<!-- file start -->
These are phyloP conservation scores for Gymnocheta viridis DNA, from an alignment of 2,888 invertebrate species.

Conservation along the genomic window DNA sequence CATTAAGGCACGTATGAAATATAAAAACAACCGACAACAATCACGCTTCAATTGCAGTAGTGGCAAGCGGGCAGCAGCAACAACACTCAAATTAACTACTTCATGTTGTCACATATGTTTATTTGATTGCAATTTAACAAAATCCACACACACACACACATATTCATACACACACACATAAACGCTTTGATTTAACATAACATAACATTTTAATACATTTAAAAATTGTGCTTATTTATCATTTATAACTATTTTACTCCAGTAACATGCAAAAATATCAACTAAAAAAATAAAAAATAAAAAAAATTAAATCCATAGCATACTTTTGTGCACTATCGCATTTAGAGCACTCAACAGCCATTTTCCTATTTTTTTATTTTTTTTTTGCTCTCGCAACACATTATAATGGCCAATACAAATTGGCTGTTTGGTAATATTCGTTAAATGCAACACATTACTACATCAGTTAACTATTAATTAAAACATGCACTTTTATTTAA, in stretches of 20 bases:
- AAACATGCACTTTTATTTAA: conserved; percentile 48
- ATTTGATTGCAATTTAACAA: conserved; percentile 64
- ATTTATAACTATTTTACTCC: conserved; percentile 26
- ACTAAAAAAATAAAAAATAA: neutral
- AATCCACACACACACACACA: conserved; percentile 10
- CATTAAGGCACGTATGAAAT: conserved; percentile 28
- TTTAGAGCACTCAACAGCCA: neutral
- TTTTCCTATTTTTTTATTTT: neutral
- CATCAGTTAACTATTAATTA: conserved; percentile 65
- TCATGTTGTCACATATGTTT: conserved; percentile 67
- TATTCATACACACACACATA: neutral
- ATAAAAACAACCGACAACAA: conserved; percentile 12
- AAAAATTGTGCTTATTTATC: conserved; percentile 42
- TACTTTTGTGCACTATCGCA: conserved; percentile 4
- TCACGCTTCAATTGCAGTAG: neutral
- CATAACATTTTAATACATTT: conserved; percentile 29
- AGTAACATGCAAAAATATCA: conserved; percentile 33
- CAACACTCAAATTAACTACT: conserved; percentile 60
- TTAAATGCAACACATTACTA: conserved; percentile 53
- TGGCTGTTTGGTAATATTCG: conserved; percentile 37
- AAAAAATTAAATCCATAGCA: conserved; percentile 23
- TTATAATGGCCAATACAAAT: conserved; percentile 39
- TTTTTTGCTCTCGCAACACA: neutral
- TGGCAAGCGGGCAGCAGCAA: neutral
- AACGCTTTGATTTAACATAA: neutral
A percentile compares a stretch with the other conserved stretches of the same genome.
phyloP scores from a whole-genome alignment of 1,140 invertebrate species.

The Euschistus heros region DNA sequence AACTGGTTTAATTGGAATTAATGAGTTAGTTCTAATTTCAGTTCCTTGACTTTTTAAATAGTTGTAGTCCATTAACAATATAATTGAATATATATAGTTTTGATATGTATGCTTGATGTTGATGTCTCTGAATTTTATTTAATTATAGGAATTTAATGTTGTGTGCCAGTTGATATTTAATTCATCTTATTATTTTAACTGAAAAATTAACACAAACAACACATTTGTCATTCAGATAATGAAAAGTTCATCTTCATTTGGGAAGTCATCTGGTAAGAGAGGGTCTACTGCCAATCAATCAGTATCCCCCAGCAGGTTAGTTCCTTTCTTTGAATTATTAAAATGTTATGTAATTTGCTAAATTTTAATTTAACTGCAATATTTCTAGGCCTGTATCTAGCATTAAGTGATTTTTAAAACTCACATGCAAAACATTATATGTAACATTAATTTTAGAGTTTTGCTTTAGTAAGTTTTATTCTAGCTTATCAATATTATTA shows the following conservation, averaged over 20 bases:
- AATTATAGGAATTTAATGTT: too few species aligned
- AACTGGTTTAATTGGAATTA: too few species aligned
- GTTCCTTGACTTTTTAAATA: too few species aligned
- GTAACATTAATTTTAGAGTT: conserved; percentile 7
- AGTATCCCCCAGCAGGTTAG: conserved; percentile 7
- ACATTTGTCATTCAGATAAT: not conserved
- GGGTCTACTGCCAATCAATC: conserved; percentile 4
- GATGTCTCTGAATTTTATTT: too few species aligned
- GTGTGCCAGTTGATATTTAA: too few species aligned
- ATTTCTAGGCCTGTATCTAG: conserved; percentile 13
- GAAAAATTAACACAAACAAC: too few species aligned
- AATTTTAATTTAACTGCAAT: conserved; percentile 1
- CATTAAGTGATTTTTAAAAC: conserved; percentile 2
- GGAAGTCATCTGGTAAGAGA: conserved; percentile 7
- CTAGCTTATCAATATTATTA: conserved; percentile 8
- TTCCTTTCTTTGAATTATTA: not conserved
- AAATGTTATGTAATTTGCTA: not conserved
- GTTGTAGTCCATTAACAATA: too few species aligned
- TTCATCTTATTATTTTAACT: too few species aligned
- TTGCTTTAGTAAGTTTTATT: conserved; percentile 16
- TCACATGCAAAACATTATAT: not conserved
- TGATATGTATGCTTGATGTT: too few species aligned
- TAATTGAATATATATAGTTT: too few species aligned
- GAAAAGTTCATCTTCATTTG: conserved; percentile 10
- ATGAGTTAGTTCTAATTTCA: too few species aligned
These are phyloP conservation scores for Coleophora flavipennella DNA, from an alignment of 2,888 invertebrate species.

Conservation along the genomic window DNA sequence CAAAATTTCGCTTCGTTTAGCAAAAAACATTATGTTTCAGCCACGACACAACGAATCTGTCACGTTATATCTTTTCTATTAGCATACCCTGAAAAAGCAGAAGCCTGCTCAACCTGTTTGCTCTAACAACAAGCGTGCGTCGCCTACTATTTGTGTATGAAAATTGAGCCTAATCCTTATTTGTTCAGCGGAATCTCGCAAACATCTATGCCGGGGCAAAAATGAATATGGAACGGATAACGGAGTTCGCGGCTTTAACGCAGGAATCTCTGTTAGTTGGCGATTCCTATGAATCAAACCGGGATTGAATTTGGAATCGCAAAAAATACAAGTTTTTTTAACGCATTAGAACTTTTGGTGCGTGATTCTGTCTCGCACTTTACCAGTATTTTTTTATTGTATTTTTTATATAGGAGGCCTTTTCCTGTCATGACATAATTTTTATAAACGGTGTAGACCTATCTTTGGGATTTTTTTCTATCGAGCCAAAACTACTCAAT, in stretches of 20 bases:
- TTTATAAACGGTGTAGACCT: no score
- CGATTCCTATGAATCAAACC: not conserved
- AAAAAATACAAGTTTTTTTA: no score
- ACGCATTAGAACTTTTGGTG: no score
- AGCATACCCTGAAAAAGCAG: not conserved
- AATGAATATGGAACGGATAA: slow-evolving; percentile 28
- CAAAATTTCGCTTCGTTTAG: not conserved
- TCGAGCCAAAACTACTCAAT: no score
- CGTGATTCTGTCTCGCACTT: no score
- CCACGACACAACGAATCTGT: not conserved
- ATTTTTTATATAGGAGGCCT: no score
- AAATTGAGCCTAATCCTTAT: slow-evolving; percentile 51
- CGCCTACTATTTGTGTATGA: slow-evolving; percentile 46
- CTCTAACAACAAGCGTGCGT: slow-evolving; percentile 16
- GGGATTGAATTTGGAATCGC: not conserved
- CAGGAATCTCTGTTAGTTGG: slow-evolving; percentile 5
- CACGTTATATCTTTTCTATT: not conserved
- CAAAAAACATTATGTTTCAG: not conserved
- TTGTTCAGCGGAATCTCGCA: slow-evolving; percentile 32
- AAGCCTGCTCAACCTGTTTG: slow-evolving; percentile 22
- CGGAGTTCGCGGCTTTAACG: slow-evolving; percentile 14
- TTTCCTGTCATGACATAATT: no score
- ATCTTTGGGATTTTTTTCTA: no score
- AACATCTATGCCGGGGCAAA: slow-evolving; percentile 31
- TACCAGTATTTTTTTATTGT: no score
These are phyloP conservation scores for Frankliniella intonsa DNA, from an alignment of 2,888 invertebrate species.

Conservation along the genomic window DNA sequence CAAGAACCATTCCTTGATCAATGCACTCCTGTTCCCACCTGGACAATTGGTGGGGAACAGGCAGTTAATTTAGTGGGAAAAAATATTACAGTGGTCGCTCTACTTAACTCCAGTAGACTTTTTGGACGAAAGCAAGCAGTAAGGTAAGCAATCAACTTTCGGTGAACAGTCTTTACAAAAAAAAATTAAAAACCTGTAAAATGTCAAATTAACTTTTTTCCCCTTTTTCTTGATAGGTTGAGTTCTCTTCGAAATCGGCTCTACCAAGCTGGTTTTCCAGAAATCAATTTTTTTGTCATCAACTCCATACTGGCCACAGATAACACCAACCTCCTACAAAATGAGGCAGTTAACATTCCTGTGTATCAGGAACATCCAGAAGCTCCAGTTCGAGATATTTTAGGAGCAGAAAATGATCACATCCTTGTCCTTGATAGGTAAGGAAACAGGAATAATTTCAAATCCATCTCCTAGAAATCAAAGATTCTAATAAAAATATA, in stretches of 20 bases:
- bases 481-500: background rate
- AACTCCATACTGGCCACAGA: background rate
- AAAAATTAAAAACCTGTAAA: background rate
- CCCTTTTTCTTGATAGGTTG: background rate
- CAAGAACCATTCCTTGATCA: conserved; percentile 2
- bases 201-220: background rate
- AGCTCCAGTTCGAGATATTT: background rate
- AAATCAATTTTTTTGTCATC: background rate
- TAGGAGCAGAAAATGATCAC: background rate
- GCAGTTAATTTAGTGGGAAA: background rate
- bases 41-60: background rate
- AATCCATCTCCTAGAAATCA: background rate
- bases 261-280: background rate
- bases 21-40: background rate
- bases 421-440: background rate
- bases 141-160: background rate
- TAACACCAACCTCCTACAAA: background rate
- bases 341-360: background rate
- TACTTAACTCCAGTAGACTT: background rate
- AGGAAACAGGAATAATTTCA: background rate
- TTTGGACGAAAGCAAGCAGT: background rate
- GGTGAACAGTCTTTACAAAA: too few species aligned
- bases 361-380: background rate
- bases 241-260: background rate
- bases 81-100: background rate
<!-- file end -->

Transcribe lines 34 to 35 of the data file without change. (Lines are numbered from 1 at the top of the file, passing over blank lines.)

- GTAACATTAATTTTAGAGTT: conserved; percentile 7
- AGTATCCCCCAGCAGGTTAG: conserved; percentile 7